Wednesday, November 5, 2008

Ben Allison & Medicine Wheel @ The Jazz Standard on Election Night, November 4, 2008

In the early evening there was a lot of tension in the air. Despite the polls predicting a landslide, the first results were less than assuring. The red state of Kentucky was going to McCain and when votes from only the southern precincts of Virginia were counted they were hugely tilted towards the Republicans. The pundit duo following the count closely on their Mac laptops and commenting on stage at regular intervals could not fully agree which way the race was going. The journalist Fred Kaplan was confident and upbeat, while NPR’s Brooke Gladstone was clearly more nervous about the outcome. I told Suzanne sitting across from me that, although as a non-citizen I couldn’t vote, I felt I had a huge stake in the election. She agreed: the whole world had a huge stake in this election.

We were at the Jazz Standard, my favourite club in New York. Apart from the pundits, the stage was occupied by Ben Allison & Medicine Wheel. This whole idea of jazz and politics on the election night was the brainchild of Ben and his wife Suzanne who is a director at the Asia Society. It had attracted a full house to this cellar club in the Murray Hill neighbourhood.

In the spirit of full disclosure, I have to mention that Ben and Suzanne have been my good friends for many years. Still, objectively, Ben Allison is one of the most innovative and successful contemporary jazz composers of recent years. This year he was rated highly both as composer and acoustic bass player in the prestigious Down Beat magazine critics’ poll. The equally esteemed Billboard magazine raved about his new album, Little Things Run the World: “Hands down, this bassist/composer's newest is the primo jazz release of 2008 so far and promises to stand tall as one of the year's best.” His compositions, often wrapped around a bass hook, achieve the rare combination of simple, yet novel melodies and harmonies, with steady beats accentuated with surprising twists. Don’t get me wrong: there’s no gimmickry, just plain good writing.

Ben is also a politically aware person. In fact, his current band, Man Size Safe, is sarcastically named after the outgoing (finally!) Vice-President Dick Cheney who was last year revealed by the Washington Post as having a man-sized safe in his office to prevent his papers from leaking and his sinister machinations from ending up in the National Archives.

Tonight, however, it was Ben’s old band, Medicine Wheel, which had been brought back together for the event after several years of inactivity. The frontline consisted of two of the best young saxophone players, Michael Blake and Ted Nash, with the guest addition of Jenny Scheinman on violin. A strong jazz artist in her own right, Jenny Scheinman had joined the band only for tonight. As usual, Frank Kimbrough on piano and Michael Sarin on drums completed the set-up. Referring to the theme of the evening, the leader hinted that the titles of the pieces they’d play had gained new and additional political meaning.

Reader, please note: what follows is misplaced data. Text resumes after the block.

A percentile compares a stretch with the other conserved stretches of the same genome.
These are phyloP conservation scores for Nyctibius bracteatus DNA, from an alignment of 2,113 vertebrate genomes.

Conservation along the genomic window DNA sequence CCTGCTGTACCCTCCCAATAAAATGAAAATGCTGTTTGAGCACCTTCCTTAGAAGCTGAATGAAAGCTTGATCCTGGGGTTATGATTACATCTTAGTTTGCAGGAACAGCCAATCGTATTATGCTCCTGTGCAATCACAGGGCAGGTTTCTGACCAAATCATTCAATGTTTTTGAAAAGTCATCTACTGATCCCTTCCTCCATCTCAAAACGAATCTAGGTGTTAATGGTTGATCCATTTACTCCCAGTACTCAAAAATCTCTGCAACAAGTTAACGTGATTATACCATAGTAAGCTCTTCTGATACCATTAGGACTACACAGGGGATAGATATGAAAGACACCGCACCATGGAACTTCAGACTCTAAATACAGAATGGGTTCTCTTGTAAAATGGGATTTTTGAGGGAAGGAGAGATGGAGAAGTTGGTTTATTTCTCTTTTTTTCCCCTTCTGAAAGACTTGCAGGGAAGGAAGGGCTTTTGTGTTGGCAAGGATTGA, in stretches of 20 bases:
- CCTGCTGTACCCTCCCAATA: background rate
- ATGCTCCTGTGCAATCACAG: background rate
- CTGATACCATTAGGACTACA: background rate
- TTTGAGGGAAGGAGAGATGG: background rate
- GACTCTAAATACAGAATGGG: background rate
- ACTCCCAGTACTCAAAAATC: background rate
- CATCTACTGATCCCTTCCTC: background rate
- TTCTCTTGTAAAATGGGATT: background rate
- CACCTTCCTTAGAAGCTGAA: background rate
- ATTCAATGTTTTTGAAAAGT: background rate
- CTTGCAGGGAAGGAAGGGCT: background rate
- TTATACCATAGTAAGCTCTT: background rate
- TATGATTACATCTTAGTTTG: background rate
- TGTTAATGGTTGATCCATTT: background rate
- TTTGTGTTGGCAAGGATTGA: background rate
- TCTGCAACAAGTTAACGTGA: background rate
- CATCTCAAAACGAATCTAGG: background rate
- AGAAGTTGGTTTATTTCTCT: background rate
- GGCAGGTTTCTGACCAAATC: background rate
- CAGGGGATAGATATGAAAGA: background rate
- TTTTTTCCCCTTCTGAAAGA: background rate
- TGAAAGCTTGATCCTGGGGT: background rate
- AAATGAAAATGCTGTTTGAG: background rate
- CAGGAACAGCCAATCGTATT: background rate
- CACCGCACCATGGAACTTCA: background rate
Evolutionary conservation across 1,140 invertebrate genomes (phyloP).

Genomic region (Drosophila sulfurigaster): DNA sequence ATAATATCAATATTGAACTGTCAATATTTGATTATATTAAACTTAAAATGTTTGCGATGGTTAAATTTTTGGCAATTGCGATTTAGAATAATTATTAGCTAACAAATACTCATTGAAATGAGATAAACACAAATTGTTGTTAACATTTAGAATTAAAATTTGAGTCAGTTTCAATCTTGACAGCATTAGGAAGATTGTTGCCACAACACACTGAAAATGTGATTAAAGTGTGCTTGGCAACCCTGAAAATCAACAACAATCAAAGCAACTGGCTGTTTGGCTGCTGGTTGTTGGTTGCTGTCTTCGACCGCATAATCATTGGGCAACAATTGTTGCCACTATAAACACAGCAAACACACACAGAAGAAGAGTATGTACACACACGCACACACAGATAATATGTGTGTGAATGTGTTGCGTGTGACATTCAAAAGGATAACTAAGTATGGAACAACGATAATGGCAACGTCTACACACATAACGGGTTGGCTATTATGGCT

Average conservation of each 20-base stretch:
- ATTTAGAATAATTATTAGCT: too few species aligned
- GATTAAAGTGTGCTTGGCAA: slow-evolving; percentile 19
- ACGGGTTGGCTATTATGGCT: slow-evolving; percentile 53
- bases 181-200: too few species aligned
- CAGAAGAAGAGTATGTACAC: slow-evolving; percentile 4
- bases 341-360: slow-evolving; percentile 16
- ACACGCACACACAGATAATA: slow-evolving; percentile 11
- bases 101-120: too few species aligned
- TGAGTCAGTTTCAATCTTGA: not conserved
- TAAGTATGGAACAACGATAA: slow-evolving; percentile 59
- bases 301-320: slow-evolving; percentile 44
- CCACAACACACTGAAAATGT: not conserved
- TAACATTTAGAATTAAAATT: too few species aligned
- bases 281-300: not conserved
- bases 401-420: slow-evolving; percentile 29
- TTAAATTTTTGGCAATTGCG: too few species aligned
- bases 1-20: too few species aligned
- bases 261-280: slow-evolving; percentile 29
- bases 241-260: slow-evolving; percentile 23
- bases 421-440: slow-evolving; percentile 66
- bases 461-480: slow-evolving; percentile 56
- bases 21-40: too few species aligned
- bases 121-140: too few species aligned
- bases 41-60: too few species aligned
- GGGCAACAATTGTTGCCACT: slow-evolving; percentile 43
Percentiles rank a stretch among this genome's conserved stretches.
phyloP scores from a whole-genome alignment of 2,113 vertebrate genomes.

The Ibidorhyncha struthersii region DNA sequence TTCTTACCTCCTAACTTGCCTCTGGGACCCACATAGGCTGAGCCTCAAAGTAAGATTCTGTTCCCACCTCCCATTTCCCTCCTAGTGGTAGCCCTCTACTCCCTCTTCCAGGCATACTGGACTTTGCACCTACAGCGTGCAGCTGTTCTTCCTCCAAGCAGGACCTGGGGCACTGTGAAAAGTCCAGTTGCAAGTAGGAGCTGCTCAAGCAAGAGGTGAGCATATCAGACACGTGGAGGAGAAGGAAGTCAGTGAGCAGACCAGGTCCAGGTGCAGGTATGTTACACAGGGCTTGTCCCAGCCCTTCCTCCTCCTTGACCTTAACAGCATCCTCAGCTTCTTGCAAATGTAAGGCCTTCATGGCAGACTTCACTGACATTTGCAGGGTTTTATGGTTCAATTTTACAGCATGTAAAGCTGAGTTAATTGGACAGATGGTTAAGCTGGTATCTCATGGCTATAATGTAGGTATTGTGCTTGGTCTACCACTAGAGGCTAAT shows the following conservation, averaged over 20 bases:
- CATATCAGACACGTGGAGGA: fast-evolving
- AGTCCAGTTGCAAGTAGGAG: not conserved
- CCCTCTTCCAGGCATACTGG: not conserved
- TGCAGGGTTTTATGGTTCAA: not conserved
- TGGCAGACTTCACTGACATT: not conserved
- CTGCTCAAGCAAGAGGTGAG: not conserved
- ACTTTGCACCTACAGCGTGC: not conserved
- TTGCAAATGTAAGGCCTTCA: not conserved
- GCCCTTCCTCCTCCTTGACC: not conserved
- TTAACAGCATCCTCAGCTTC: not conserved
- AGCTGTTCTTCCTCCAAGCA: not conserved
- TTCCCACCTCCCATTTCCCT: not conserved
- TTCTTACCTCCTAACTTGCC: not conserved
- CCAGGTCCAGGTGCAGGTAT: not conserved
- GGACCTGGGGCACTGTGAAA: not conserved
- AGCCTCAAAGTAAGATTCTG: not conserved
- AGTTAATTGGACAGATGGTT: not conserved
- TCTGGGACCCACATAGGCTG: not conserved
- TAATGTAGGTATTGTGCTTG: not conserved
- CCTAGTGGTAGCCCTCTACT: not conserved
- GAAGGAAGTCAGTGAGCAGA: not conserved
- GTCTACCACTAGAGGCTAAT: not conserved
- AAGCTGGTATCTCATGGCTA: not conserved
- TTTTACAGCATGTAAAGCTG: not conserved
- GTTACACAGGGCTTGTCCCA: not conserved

So the first tune, ‘Spy,’ originally referred to a club where Ben and Michael Blake used to play years ago, but today its title could be interpreted differently. The performance immediately lifted the mood in the club. Following the catchy lead theme played by the two sax men on tenors, Ted Nash made a splash with a crisp solo on his curved soprano sax. This old piece already showed Ben Allison’s sense of nuance and dynamism. After the feisty saxophone, the band quieted to a pianissimo string moment with a sweet combination of violin and bass joined by Kimbrough plucking the strings of the grand piano with his fingers.

‘Green Al’ had been originally written as a tribute to Al Green, but had lately gained other obvious connotations. The laidback tune started with the composer’s funky bass backed by Michael Sarin’s sensitive and subtle groove that created a tangible tension to the music. Against this backdrop, Michael Blake blew the lyrical melody with his lush tenor sax. Adding to the sensual mood was Jenny Scheinman’s smooth and sexy violin.

The music continued interrupted only by the updates by Gladstone and Kaplan. Next came the forceful ‘Riding the Nuclear Tiger’ (which until now has been pronounced ‘nookulear’). Then a cover of Herbie Nichols’ sweet ‘Love is Proximity’ on which Sheinman’s violin and Nash’ soprano provided a beautiful background to Blake’s tenor.

‘Blabbermouth’ showcased a sturdier side of Michael Sarin. The drummer demonstrated without any doubt that he is a master of a strong groove. This piece, like every other one heard tonight, also highlighted the remarkable orchestration skills of Ben Allison. With only two saxophones, violin and the rhythm section he created such harmonies that the listener would think that there was a large orchestra on stage.

At this time of the evening, the mood was reaching the ceiling and glasses were raised to cheers. Not only was the music extraordinary, the reports of the election results were becoming increasingly hopeful. After all, we wouldn’t have to wait until late night before the real celebrations could start. There would be historic change!

No comments: